Compulsory Patriotism – Why I Don’t Insist You Salute Or Observe Anything

1930s era photo of Nazi women saluting Swastika

by Richard Cameron


 

I’ve seen a lot of angry people expressing their outrage about football players kneeling during the anthem. I respect their right to their viewpoint, while at the same time, I don’t share it.  Donald Trump, predictably, got in the middle of this, seeing in it another opportunity to exploit the anger of his remaining base voters.  At a rally in Alabama, Trump juiced up the crowd with, “Wouldn’t you love to see one of these NFL owners, when somebody disrespects our flag, to say: ‘Get that son of a bitch off the field right now, out. He’s fired. He’s fired!’”  And on Twitter, there was this:

Kurt Warner, 2017 Hall of Fame inductee, former Super Bowl winning Quarterback (St. Louis Rams) and Arizona Cardinal, issued this demurrer of Trump’s inflammatory comments:                                                                          

“The President of the United States, his role is to uphold and to fight for the rights of every person, every American – and so when I heard the comments, I was so disappointed because I believe the comments are completely contradictory to what the flag represents.

American Talibanism

I’ve covered this issue before and written about the NFL situation in particular. But my comments today are more general in scope.  Most common in the comments about athletes not participating in the pre-game observances, is a desire to see team owners deliver an ultimatum – “participate or be fired!”  The other is a variation of that. “I’m going to stop buying tickets or watching on TV until they get on board with patriotism.”

What does this really amount to?  In my view, it is a call to enforce tribalism and groupthink. Is that really patriotism?  It sounds to me rather more like policing patriotism, akin to religious enforcement in Islamic dominated societies. American Taliban-ism.

It looks and feels at this point, less like devotion to the ideals that made America great, than mindless fetishism.  One of America’s greatest poets and essayists, Ralph Waldo Emerson, was skeptical –  “When a whole nation is roaring patriotism at the top of its voice, I am fain to explore the cleanness of its hands and purity of its heart.”

The First Amendment

Some of these commenters are trying to sell the notion that American servicemen (and women) died in battle or were severely injured in wars for the purpose of protecting an obligation to salute a flag or to stand during the national anthem.

The reality is quite to the contrary. They defended the Constitution – not the national emblems or patriotic traditions. What does the Constitution defend if not inalienable rights?

poster of athletes observing the National Anthem - but the accompanying text praises our right not to do so if we so choose

Freedom is freedom to participate or conversely not to participate in these observances.  

As Supreme Court justice, Robert Jackson observed in 1943, dealing with a case that involved charges of non-participation in a patriotic ceremony (Pledge Of Allegiance),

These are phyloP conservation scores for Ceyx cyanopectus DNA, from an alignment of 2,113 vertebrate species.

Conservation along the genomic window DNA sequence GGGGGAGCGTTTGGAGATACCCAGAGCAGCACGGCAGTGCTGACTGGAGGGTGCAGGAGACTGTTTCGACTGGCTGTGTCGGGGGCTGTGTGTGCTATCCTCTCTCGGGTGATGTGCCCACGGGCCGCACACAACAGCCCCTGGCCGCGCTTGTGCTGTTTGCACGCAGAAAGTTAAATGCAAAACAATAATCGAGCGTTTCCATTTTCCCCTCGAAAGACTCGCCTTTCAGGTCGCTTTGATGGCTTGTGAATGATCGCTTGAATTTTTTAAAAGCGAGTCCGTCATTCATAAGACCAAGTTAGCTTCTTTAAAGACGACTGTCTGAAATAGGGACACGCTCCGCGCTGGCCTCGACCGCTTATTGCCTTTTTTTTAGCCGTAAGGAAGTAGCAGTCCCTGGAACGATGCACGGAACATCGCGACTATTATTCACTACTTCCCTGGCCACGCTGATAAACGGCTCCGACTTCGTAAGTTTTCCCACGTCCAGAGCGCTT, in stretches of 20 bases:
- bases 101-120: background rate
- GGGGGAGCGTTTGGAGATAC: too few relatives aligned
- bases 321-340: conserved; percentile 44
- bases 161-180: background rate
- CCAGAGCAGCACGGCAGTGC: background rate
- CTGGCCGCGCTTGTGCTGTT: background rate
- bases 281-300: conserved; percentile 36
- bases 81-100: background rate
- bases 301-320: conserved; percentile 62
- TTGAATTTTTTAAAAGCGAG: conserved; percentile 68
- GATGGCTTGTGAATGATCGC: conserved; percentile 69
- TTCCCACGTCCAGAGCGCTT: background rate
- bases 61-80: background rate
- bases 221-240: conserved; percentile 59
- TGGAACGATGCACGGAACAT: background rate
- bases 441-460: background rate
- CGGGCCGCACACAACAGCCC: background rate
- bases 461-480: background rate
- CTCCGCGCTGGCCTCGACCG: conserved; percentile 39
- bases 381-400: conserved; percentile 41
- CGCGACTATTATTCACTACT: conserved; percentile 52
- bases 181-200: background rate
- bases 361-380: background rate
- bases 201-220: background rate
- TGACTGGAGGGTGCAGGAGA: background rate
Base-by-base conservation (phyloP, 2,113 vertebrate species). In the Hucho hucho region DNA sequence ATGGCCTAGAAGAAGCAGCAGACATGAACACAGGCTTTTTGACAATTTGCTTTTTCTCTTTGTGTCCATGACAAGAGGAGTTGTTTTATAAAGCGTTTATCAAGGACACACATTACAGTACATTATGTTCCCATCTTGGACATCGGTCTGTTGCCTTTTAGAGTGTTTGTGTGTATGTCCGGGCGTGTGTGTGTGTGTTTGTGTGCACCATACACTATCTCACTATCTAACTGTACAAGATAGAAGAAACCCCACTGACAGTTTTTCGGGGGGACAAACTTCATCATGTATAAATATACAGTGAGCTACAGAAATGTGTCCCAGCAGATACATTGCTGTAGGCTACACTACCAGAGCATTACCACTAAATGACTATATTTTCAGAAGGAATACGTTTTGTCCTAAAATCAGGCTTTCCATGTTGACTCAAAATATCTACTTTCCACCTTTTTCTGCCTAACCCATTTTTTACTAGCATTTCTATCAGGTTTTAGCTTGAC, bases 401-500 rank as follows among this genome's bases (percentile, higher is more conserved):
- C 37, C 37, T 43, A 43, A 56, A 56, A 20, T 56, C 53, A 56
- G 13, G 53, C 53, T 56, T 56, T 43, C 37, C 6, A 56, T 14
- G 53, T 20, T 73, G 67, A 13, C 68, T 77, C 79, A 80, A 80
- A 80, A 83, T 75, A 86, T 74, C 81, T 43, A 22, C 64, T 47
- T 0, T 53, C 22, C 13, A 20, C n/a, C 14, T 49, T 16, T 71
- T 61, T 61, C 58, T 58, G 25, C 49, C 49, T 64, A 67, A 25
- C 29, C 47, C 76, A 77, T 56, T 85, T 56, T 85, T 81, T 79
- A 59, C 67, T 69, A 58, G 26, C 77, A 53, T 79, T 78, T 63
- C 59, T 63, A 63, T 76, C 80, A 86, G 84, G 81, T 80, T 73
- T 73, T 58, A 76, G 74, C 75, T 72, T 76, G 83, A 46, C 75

“If there is any fixed star in our constitutional constellation, it is that no official, high or petty, can prescribe what shall be orthodox in politics, nationalism, religion, or other matters of opinion or force citizens to confess by word or act their faith therein.”  (West Virginia Board of Education v. Barnette)

                                       

I can’t think of anything that better illustrates the health of a democracy than to see people openly declining to take part in an observance they don’t believe in, support or agree with. They may understand civil liberties better than do their critics.

Ron Paul quote on authentic patriotism

Where opting-out is illegal and hazardous to your health

It’s interesting that some younger democracies are not just talking about the values of patriotism, but taking steps to compel it.

Such is the case in India, where there is an analog to our situation with sporting events and where there is a raging national debate about the merits of compulsory patriotism.  India’s national supreme court ruled last November that movie theaters play the national anthem before every film and everyone in the theater must “stand up to show respect.”  

India also has an Independence Day, which is celebrated for a week every August. They also have a national anthem of their own, called the Vande Mataram, which regional governments are making compulsory in schools and mandatory in colleges. Theatergoers there, have even been arrested and jailed for not standing for the anthem.

 Noting the fundamental issue here, is Valson Thampu in The Hindu, an Indian daily paper:

So, we need to be ever on our guard against the emergence of coercive mindsets, ideologies and dispensations. Coercion of every kind and in every context — including that of patriotism — does more harm than good to the nation. The agents of coercion may don the garb of patriotism, but their misconceived adventures are sure to undermine the country.